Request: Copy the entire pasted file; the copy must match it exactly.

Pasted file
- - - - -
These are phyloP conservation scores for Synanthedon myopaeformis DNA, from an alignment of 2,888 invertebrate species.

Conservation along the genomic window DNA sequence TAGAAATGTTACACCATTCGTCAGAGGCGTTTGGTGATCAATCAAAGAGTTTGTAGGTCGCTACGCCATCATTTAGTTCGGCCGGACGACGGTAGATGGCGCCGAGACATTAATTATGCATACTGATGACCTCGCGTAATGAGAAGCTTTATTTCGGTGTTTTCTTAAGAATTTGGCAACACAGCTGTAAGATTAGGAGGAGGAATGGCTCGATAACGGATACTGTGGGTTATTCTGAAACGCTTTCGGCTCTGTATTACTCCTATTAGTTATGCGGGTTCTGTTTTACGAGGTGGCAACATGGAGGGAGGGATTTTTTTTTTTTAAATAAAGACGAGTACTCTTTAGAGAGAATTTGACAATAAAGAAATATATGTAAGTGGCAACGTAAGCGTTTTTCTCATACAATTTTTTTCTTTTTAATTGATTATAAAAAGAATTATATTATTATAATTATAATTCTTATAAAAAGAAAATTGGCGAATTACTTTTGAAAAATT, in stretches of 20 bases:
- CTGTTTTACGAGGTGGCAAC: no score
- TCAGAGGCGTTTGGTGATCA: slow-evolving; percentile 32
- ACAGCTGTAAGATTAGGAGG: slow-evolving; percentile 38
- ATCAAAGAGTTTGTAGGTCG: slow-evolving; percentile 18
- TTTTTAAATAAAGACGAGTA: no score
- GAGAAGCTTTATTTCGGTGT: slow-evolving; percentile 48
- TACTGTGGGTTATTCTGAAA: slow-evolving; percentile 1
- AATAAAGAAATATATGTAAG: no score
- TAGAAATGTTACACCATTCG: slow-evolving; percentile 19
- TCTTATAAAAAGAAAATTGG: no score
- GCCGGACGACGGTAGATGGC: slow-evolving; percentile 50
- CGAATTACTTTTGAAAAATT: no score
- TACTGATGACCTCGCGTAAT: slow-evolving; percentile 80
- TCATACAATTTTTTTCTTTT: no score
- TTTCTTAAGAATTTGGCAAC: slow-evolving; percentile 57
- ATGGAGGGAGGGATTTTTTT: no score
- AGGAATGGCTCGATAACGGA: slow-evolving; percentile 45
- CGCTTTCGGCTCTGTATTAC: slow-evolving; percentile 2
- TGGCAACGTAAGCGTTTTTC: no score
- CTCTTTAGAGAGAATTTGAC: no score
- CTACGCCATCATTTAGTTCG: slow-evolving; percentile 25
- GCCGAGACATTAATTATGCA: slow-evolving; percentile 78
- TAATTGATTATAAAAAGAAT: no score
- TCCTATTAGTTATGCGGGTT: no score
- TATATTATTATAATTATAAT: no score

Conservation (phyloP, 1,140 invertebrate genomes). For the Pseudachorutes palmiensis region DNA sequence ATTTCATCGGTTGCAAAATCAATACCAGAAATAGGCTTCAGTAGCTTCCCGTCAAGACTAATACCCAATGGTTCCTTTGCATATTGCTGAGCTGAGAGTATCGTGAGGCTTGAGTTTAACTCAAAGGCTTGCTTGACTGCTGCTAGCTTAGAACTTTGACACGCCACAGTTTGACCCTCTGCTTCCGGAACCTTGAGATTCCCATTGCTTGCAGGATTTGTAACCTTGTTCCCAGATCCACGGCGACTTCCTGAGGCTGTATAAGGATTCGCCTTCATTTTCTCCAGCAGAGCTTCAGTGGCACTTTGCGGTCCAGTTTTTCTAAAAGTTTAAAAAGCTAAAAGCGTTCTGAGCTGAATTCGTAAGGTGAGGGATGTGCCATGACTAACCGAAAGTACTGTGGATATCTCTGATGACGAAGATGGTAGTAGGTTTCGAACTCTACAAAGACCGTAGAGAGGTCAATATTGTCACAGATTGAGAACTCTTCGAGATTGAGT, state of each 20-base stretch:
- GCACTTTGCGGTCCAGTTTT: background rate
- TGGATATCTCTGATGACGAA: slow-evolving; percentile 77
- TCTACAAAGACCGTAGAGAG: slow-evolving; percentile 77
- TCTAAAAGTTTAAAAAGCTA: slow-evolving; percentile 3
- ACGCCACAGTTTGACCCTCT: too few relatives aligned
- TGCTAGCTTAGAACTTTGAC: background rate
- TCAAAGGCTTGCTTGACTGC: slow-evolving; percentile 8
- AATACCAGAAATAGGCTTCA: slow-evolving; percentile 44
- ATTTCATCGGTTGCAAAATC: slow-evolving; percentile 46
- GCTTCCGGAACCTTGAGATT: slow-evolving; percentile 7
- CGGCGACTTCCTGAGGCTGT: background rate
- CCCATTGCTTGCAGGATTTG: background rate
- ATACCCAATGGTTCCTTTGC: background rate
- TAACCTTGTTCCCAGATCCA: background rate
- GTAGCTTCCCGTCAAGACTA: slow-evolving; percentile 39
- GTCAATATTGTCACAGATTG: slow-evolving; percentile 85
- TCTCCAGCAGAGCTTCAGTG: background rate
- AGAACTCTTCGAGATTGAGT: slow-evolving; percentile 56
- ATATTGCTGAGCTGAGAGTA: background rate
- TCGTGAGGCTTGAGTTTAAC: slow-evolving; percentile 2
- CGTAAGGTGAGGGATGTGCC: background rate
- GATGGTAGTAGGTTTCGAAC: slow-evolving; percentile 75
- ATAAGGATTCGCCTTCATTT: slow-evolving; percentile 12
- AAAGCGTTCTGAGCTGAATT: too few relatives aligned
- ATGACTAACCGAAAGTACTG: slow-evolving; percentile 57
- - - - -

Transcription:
These are phyloP conservation scores for Synanthedon myopaeformis DNA, from an alignment of 2,888 invertebrate species.

Conservation along the genomic window DNA sequence TAGAAATGTTACACCATTCGTCAGAGGCGTTTGGTGATCAATCAAAGAGTTTGTAGGTCGCTACGCCATCATTTAGTTCGGCCGGACGACGGTAGATGGCGCCGAGACATTAATTATGCATACTGATGACCTCGCGTAATGAGAAGCTTTATTTCGGTGTTTTCTTAAGAATTTGGCAACACAGCTGTAAGATTAGGAGGAGGAATGGCTCGATAACGGATACTGTGGGTTATTCTGAAACGCTTTCGGCTCTGTATTACTCCTATTAGTTATGCGGGTTCTGTTTTACGAGGTGGCAACATGGAGGGAGGGATTTTTTTTTTTTAAATAAAGACGAGTACTCTTTAGAGAGAATTTGACAATAAAGAAATATATGTAAGTGGCAACGTAAGCGTTTTTCTCATACAATTTTTTTCTTTTTAATTGATTATAAAAAGAATTATATTATTATAATTATAATTCTTATAAAAAGAAAATTGGCGAATTACTTTTGAAAAATT, in stretches of 20 bases:
- CTGTTTTACGAGGTGGCAAC: no score
- TCAGAGGCGTTTGGTGATCA: slow-evolving; percentile 32
- ACAGCTGTAAGATTAGGAGG: slow-evolving; percentile 38
- ATCAAAGAGTTTGTAGGTCG: slow-evolving; percentile 18
- TTTTTAAATAAAGACGAGTA: no score
- GAGAAGCTTTATTTCGGTGT: slow-evolving; percentile 48
- TACTGTGGGTTATTCTGAAA: slow-evolving; percentile 1
- AATAAAGAAATATATGTAAG: no score
- TAGAAATGTTACACCATTCG: slow-evolving; percentile 19
- TCTTATAAAAAGAAAATTGG: no score
- GCCGGACGACGGTAGATGGC: slow-evolving; percentile 50
- CGAATTACTTTTGAAAAATT: no score
- TACTGATGACCTCGCGTAAT: slow-evolving; percentile 80
- TCATACAATTTTTTTCTTTT: no score
- TTTCTTAAGAATTTGGCAAC: slow-evolving; percentile 57
- ATGGAGGGAGGGATTTTTTT: no score
- AGGAATGGCTCGATAACGGA: slow-evolving; percentile 45
- CGCTTTCGGCTCTGTATTAC: slow-evolving; percentile 2
- TGGCAACGTAAGCGTTTTTC: no score
- CTCTTTAGAGAGAATTTGAC: no score
- CTACGCCATCATTTAGTTCG: slow-evolving; percentile 25
- GCCGAGACATTAATTATGCA: slow-evolving; percentile 78
- TAATTGATTATAAAAAGAAT: no score
- TCCTATTAGTTATGCGGGTT: no score
- TATATTATTATAATTATAAT: no score

Conservation (phyloP, 1,140 invertebrate genomes). For the Pseudachorutes palmiensis region DNA sequence ATTTCATCGGTTGCAAAATCAATACCAGAAATAGGCTTCAGTAGCTTCCCGTCAAGACTAATACCCAATGGTTCCTTTGCATATTGCTGAGCTGAGAGTATCGTGAGGCTTGAGTTTAACTCAAAGGCTTGCTTGACTGCTGCTAGCTTAGAACTTTGACACGCCACAGTTTGACCCTCTGCTTCCGGAACCTTGAGATTCCCATTGCTTGCAGGATTTGTAACCTTGTTCCCAGATCCACGGCGACTTCCTGAGGCTGTATAAGGATTCGCCTTCATTTTCTCCAGCAGAGCTTCAGTGGCACTTTGCGGTCCAGTTTTTCTAAAAGTTTAAAAAGCTAAAAGCGTTCTGAGCTGAATTCGTAAGGTGAGGGATGTGCCATGACTAACCGAAAGTACTGTGGATATCTCTGATGACGAAGATGGTAGTAGGTTTCGAACTCTACAAAGACCGTAGAGAGGTCAATATTGTCACAGATTGAGAACTCTTCGAGATTGAGT, state of each 20-base stretch:
- GCACTTTGCGGTCCAGTTTT: background rate
- TGGATATCTCTGATGACGAA: slow-evolving; percentile 77
- TCTACAAAGACCGTAGAGAG: slow-evolving; percentile 77
- TCTAAAAGTTTAAAAAGCTA: slow-evolving; percentile 3
- ACGCCACAGTTTGACCCTCT: too few relatives aligned
- TGCTAGCTTAGAACTTTGAC: background rate
- TCAAAGGCTTGCTTGACTGC: slow-evolving; percentile 8
- AATACCAGAAATAGGCTTCA: slow-evolving; percentile 44
- ATTTCATCGGTTGCAAAATC: slow-evolving; percentile 46
- GCTTCCGGAACCTTGAGATT: slow-evolving; percentile 7
- CGGCGACTTCCTGAGGCTGT: background rate
- CCCATTGCTTGCAGGATTTG: background rate
- ATACCCAATGGTTCCTTTGC: background rate
- TAACCTTGTTCCCAGATCCA: background rate
- GTAGCTTCCCGTCAAGACTA: slow-evolving; percentile 39
- GTCAATATTGTCACAGATTG: slow-evolving; percentile 85
- TCTCCAGCAGAGCTTCAGTG: background rate
- AGAACTCTTCGAGATTGAGT: slow-evolving; percentile 56
- ATATTGCTGAGCTGAGAGTA: background rate
- TCGTGAGGCTTGAGTTTAAC: slow-evolving; percentile 2
- CGTAAGGTGAGGGATGTGCC: background rate
- GATGGTAGTAGGTTTCGAAC: slow-evolving; percentile 75
- ATAAGGATTCGCCTTCATTT: slow-evolving; percentile 12
- AAAGCGTTCTGAGCTGAATT: too few relatives aligned
- ATGACTAACCGAAAGTACTG: slow-evolving; percentile 57